All 18 model parameters were computed simultaneously by a weighted nonlinear least squares method regression applied to the complete observational material representing in total 3134 individual measurements. We found the refined value of the rotational period P = 42ḍ076(17) and the origin of phase counting at the UBVI light maximum M_{0} = 2452797.9(8) to be (A.6)The parameters describing the functions F and F_{R} are β_{1} = 0.29(13), β_{2} = −0.49(10), β_{3} = 0.36(16), and β_{4} = 0.02(18), the function F_{R} primary minimum phase Δf_{R1} = 0.24(4), the phase of the secondary minimum Δf_{R2} = 0.72(12), the semiamplitude of light changes A = −4.7(5) mmag, the semiamplitude A_{R} = 14.1(2.2) mmag, mag, mag, and mag. The phase of the minimum of the mean projected intensity of the magnetic field ⟨B_{z}⟩ is Δf_{m} = −0.091(33), its mean value is G, and its semiamplitude is A_{m} = 465 ± 27 G.
Appendix B: Nonperiodic variations
Relatively precise ASAS V and I data show an apparent evolution of the mean values to the extent of several hundredths of a magnitude over timescales of several years (see Fig. B.1). For this reason, we use detrended magnitudes, i.e., magnitudes from which we have removed the longterm trends, in our search for periodic stellar variability.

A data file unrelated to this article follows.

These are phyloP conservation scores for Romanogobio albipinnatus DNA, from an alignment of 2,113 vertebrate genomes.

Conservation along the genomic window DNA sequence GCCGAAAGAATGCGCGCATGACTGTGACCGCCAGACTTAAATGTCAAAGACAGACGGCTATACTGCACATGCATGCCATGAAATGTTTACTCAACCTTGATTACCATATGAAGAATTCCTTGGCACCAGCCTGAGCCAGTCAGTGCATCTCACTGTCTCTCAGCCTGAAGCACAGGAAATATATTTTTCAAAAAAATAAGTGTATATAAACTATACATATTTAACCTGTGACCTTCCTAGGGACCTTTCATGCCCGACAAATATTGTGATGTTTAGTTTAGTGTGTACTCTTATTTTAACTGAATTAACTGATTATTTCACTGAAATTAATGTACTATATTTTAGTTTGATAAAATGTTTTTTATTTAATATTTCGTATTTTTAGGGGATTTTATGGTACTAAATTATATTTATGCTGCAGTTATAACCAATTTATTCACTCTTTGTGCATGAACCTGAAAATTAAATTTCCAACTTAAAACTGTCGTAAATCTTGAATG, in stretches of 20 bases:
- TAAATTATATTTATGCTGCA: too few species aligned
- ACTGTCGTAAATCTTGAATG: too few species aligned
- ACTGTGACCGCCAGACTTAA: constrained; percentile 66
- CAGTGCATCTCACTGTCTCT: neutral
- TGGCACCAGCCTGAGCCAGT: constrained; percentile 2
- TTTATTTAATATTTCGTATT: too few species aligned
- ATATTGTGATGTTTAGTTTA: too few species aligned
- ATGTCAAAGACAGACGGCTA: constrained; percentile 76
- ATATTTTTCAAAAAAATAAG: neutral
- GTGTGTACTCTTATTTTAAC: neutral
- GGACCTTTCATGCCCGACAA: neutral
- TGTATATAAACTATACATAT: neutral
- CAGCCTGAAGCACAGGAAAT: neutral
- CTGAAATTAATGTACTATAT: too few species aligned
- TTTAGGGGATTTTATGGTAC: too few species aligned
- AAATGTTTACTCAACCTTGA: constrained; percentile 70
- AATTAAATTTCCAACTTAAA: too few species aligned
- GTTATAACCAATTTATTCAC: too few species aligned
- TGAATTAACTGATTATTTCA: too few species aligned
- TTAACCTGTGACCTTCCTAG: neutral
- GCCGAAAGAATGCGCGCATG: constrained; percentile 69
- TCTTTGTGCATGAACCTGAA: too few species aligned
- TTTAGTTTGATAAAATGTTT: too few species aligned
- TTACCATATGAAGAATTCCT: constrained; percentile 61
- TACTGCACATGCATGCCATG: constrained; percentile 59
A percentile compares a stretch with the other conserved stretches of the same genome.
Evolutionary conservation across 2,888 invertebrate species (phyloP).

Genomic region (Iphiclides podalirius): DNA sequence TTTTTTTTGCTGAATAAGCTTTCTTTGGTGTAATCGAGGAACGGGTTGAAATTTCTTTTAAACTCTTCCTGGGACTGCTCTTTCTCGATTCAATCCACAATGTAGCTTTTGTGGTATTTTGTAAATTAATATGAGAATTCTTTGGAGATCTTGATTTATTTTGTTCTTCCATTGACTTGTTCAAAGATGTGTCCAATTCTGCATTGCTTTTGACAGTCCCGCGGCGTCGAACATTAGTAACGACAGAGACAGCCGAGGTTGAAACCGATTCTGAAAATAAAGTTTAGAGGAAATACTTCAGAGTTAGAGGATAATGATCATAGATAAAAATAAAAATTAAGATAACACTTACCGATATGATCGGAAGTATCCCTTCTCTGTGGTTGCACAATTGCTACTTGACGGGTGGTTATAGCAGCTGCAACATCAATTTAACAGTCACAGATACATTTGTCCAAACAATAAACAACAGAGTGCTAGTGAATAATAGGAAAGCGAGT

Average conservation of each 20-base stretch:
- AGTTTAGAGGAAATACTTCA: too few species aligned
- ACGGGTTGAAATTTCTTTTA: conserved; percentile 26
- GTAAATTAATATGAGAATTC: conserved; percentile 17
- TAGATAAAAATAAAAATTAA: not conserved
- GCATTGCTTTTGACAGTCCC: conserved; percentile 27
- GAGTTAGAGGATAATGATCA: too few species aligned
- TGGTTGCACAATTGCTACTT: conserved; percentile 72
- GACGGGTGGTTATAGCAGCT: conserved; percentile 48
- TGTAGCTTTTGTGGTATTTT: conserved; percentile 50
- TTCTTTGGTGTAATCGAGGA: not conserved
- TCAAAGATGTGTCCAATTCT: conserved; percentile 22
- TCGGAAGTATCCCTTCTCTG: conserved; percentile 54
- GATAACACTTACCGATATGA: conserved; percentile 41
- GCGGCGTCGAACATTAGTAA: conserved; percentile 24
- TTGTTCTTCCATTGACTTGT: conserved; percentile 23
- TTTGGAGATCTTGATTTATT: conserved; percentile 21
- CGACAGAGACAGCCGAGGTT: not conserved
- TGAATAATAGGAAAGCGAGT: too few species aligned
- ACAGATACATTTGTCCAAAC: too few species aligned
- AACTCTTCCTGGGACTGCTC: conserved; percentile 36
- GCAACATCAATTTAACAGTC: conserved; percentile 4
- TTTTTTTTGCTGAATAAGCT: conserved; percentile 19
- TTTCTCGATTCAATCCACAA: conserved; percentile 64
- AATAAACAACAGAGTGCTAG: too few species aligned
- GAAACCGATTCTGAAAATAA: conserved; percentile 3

Fig. B.1
Longterm changes in ASAS V (open circles) and I (full squares) corrected for variations. 

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An inspection of the light variation in R plotted over the rotational phase in 2006–2009 reveals dramatic seasonal variations in the shape of the light curve. Unfortunately, the low accuracy of the R photometric measurements, the observed longterm instability, and the large stochastic changes do not allow us to analyse this phenomenon more deeply. Using principal component analysis tools, we tested the possibility of seasonal changes in the shape of the V light curve in the first decade of this century. We conclude that the V light curve as defined by ASAS and SAAO measurements was quite stable during this period.
Fig. B.2 Stochastic changes in our SAAO UBV observations. Note that the scatter in individual bands is highly correlated.